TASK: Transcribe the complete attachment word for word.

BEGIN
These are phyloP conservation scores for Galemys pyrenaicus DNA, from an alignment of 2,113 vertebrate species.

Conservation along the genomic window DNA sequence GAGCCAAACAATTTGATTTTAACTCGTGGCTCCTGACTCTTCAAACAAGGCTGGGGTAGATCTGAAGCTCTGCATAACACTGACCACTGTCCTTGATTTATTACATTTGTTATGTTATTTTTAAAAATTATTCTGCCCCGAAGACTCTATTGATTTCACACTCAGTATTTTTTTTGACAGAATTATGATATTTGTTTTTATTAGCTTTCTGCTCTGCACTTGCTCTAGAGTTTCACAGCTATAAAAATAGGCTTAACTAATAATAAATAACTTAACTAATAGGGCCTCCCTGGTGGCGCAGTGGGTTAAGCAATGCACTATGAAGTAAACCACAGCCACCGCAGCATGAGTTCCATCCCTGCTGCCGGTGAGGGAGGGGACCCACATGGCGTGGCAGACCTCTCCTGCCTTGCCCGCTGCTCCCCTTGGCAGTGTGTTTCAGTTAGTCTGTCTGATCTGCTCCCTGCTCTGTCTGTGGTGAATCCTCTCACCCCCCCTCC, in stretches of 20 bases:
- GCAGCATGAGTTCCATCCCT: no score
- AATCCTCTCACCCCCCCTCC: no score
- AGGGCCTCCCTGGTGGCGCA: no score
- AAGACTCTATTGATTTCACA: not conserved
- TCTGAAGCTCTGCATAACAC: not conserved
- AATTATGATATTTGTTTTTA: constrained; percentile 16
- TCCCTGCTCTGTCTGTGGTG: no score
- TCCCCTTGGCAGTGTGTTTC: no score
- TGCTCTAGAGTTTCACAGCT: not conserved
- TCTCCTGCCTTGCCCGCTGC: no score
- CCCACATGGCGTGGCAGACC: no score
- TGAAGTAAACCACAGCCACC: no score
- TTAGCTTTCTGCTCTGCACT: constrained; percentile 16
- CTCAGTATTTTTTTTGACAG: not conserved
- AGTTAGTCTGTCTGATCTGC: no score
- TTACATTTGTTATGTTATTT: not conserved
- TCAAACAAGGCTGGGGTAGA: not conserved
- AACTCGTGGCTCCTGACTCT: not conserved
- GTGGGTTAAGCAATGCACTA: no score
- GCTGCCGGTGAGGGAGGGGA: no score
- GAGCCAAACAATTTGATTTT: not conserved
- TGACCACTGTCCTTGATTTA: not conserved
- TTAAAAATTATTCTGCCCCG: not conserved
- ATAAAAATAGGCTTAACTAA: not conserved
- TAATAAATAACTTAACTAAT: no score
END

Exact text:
These are phyloP conservation scores for Galemys pyrenaicus DNA, from an alignment of 2,113 vertebrate species.

Conservation along the genomic window DNA sequence GAGCCAAACAATTTGATTTTAACTCGTGGCTCCTGACTCTTCAAACAAGGCTGGGGTAGATCTGAAGCTCTGCATAACACTGACCACTGTCCTTGATTTATTACATTTGTTATGTTATTTTTAAAAATTATTCTGCCCCGAAGACTCTATTGATTTCACACTCAGTATTTTTTTTGACAGAATTATGATATTTGTTTTTATTAGCTTTCTGCTCTGCACTTGCTCTAGAGTTTCACAGCTATAAAAATAGGCTTAACTAATAATAAATAACTTAACTAATAGGGCCTCCCTGGTGGCGCAGTGGGTTAAGCAATGCACTATGAAGTAAACCACAGCCACCGCAGCATGAGTTCCATCCCTGCTGCCGGTGAGGGAGGGGACCCACATGGCGTGGCAGACCTCTCCTGCCTTGCCCGCTGCTCCCCTTGGCAGTGTGTTTCAGTTAGTCTGTCTGATCTGCTCCCTGCTCTGTCTGTGGTGAATCCTCTCACCCCCCCTCC, in stretches of 20 bases:
- GCAGCATGAGTTCCATCCCT: no score
- AATCCTCTCACCCCCCCTCC: no score
- AGGGCCTCCCTGGTGGCGCA: no score
- AAGACTCTATTGATTTCACA: not conserved
- TCTGAAGCTCTGCATAACAC: not conserved
- AATTATGATATTTGTTTTTA: constrained; percentile 16
- TCCCTGCTCTGTCTGTGGTG: no score
- TCCCCTTGGCAGTGTGTTTC: no score
- TGCTCTAGAGTTTCACAGCT: not conserved
- TCTCCTGCCTTGCCCGCTGC: no score
- CCCACATGGCGTGGCAGACC: no score
- TGAAGTAAACCACAGCCACC: no score
- TTAGCTTTCTGCTCTGCACT: constrained; percentile 16
- CTCAGTATTTTTTTTGACAG: not conserved
- AGTTAGTCTGTCTGATCTGC: no score
- TTACATTTGTTATGTTATTT: not conserved
- TCAAACAAGGCTGGGGTAGA: not conserved
- AACTCGTGGCTCCTGACTCT: not conserved
- GTGGGTTAAGCAATGCACTA: no score
- GCTGCCGGTGAGGGAGGGGA: no score
- GAGCCAAACAATTTGATTTT: not conserved
- TGACCACTGTCCTTGATTTA: not conserved
- TTAAAAATTATTCTGCCCCG: not conserved
- ATAAAAATAGGCTTAACTAA: not conserved
- TAATAAATAACTTAACTAAT: no score